Today the State Department announced the United States will join the Christchurch Call to Action to Eliminate Terrorist and Violent Extremist Content Online, “formally joining those working together under the rubric of the Call to prevent terrorists and violent extremists from exploiting the Internet.” A statement from White House Press Secretary Jen Psaki says the US will join the Christchurch Summit on May 14th.
In March 2019, an Australian man killed dozens of Muslim worshippers at two mosques in Christchurch, New Zealand. The attacks were announced on the online message board 8Chan before they began, and the killer live streamed the murders on Facebook before the video propagated hundreds of thousands of times on the social media platform. The attack served as an inspiration for extremists globally, including the perpetrator of a mass shooting in El Paso that killed 20 in which the shooter referred to the Christchurch killer’s writings in a manifesto; and another at a synagogue in Poway, California that appeared to be inspired by the New Zealand atrocity.
In a bid to address the online facilitation and propagation of extremist and terrorist activity, the New Zealand and French governments partnered on The Christchurch Call to Action Summit in Paris, nearly two years ago on 15 May 2019. The Call to Action “outlines collective, voluntary commitments from Governments and online service providers intended to address the issue of terrorist and violent extremist content online and to prevent the abuse of the internet as occurred in and after the Christchurch attacks,” according to its website. “The events of Christchurch highlighted once again the urgent need for action and enhanced cooperation among the wide range of actors with influence over this issue, including governments, civil society, and online service providers, such as social media companies, to eliminate terrorist and violent extremist content online.”
While the New Zealand and French governments initiated the Call to Action, 18 additional governments joined at its announcement in May 2019, and 33 more joined at the UN General Assembly meeting in September 2019. Private companies including Facebook, YouTube, Twitter, Amazon, Microsoft and Google have indicated their official support as well.
“The Christchurch call was an attempt to bring tech companies and countries together to commit to a variety of approaches with respect to dealing with terrorist content online,” said Amarnath Amarasingam, a professor and researcher on extremism at Canada’s Queens University. “This meant that they would all commit to ensuring that terrorist groups don’t exploit platforms for their own ends, prevent the dissemination of terrorist content, and also work with civil society groups to prevent violent extremism. The US under Trump didn’t sign and made the argument that they were taking a free speech approach, that sunlight was the best disinfectant, and that they were putting their focus on counter-narratives. It came as a surprise to many of us who study this stuff, because it was kind of a no-brainer to sign, and was only really encouraging an industry-wide set of good practices.”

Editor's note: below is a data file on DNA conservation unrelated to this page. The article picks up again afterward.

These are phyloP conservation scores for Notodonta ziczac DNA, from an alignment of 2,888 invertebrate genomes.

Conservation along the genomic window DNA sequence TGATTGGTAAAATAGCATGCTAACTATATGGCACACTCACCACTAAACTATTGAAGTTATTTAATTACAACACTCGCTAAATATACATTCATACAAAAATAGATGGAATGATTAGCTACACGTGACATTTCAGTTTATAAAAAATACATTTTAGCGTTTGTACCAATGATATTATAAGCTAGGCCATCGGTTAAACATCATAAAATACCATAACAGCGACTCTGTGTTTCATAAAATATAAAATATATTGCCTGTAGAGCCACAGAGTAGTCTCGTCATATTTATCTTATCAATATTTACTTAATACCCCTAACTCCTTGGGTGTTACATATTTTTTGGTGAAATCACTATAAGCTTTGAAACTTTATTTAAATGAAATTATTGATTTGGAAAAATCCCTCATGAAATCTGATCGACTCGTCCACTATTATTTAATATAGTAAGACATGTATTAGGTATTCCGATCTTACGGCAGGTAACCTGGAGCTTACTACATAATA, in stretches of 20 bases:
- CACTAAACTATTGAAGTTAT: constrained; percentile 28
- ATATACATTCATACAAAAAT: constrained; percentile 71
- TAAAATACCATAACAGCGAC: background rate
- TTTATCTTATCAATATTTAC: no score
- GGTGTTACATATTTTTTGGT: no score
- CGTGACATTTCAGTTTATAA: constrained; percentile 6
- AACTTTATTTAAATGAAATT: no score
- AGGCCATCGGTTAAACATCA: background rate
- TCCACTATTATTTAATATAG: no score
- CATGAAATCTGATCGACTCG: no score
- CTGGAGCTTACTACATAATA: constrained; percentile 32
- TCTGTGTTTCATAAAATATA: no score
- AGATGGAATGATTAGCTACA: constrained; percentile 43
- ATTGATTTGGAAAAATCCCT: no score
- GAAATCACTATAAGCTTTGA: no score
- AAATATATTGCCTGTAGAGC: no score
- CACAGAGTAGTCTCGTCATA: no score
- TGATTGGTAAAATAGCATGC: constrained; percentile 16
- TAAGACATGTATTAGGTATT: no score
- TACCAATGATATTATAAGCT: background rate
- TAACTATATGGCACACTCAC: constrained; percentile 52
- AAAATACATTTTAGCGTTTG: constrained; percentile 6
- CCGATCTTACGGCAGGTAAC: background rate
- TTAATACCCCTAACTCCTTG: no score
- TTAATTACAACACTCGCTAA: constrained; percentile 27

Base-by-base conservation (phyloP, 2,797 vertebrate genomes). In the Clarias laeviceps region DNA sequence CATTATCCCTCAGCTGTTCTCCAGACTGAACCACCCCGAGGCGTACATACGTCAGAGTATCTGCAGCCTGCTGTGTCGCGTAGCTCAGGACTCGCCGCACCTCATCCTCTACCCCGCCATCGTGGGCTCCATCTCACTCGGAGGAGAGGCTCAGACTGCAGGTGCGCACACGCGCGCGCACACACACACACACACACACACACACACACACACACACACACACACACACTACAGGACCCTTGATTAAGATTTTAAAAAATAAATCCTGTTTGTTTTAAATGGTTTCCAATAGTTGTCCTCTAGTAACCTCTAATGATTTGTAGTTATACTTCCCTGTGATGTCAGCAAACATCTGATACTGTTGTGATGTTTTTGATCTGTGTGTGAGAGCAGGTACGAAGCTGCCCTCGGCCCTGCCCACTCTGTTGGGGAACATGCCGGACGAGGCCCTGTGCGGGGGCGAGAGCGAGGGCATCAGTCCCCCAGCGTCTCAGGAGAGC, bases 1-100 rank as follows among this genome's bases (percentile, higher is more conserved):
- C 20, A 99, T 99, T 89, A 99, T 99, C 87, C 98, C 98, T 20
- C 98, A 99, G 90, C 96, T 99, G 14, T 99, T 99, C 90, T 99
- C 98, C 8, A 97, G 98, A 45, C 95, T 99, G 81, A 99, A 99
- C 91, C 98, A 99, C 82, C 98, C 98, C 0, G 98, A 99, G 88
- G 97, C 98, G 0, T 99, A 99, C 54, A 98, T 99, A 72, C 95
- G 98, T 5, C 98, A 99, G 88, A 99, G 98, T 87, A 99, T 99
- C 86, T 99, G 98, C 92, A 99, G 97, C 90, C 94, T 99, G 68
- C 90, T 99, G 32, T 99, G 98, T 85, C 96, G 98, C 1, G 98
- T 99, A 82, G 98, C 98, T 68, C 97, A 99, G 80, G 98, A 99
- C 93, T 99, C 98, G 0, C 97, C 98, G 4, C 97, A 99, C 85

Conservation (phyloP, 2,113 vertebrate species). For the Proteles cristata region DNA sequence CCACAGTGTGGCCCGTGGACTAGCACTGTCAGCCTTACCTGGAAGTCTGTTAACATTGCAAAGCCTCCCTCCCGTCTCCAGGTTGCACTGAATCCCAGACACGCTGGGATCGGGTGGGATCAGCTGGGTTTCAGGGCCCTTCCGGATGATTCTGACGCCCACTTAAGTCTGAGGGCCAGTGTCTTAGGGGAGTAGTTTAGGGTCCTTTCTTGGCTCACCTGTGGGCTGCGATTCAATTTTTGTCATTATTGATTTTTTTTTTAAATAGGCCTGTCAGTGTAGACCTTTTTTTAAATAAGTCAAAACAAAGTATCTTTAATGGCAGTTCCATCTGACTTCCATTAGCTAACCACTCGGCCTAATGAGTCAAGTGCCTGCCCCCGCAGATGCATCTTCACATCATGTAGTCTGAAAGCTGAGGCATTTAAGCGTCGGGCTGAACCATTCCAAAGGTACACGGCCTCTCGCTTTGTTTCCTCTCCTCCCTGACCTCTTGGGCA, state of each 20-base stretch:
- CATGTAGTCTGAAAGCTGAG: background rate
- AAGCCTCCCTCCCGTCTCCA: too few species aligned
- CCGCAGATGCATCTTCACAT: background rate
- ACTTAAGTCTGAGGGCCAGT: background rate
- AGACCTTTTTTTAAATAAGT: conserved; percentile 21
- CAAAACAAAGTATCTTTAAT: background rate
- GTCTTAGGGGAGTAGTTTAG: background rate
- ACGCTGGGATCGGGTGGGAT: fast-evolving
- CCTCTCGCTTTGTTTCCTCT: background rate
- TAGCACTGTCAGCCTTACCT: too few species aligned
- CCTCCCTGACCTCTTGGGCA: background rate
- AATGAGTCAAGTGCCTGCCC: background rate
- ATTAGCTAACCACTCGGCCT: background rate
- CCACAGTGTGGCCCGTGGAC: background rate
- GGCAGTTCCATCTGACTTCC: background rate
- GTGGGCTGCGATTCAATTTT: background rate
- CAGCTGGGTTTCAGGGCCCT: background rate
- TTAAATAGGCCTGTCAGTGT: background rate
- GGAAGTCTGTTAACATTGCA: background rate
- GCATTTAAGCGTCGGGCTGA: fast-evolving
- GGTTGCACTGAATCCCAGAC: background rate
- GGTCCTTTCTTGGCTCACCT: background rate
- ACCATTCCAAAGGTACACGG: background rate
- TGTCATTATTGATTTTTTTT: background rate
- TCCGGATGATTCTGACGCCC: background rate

The Biden administration previously signaled its support for the Call to Action. The State Department released a statement in March on the second anniversary of the mosque attacks in New Zealand that indicated the United States “supports the intent of the Christchurch Call to Action to Eliminate Terrorism and Violent Extremist Content Online,” and said that “The United States encourages technology companies to enforce their terms of service and community standards to prevent terrorists from using their platforms to incite violence.” Then President-elect Biden praised New Zealand prime minister Jacinda Ardern following a call during the transition period, including for her leadership after the mosque attacks.
Today’s announcement emphasizes that “the United States will not take steps that would violate the freedoms of speech and association protected by the First Amendment to the U.S. Constitution, nor violate people’s reasonable expectations of privacy,” but that the US “will continue to collaborate with other governments and online service providers on a voluntary basis to support their efforts to counter terrorist content on the Internet.”
“Violent extremism online is a threat that goes beyond any single country or platform, and working with allies and partners is the only way to begin to build resilience against it,” said Graham Brookie, director of the Atlantic Council’s DFRLab, which studies online extremism and disinformation. “The Christchurch Call is designed to do just that, and the United States joining it is a significant step forward.”
This post will be updated.
Justin Hendrix is CEO and Editor of Tech Policy Press, a new nonprofit media venture concerned with the intersection of technology and democracy. Previously, he was Executive Director of NYC Media Lab. He spent over a decade at The Economist in roles including Vice President, Business Development & Innovation. He is an associate research scientist and adjunct professor at NYU Tandon School of Engineering. Opinions expressed here are his own.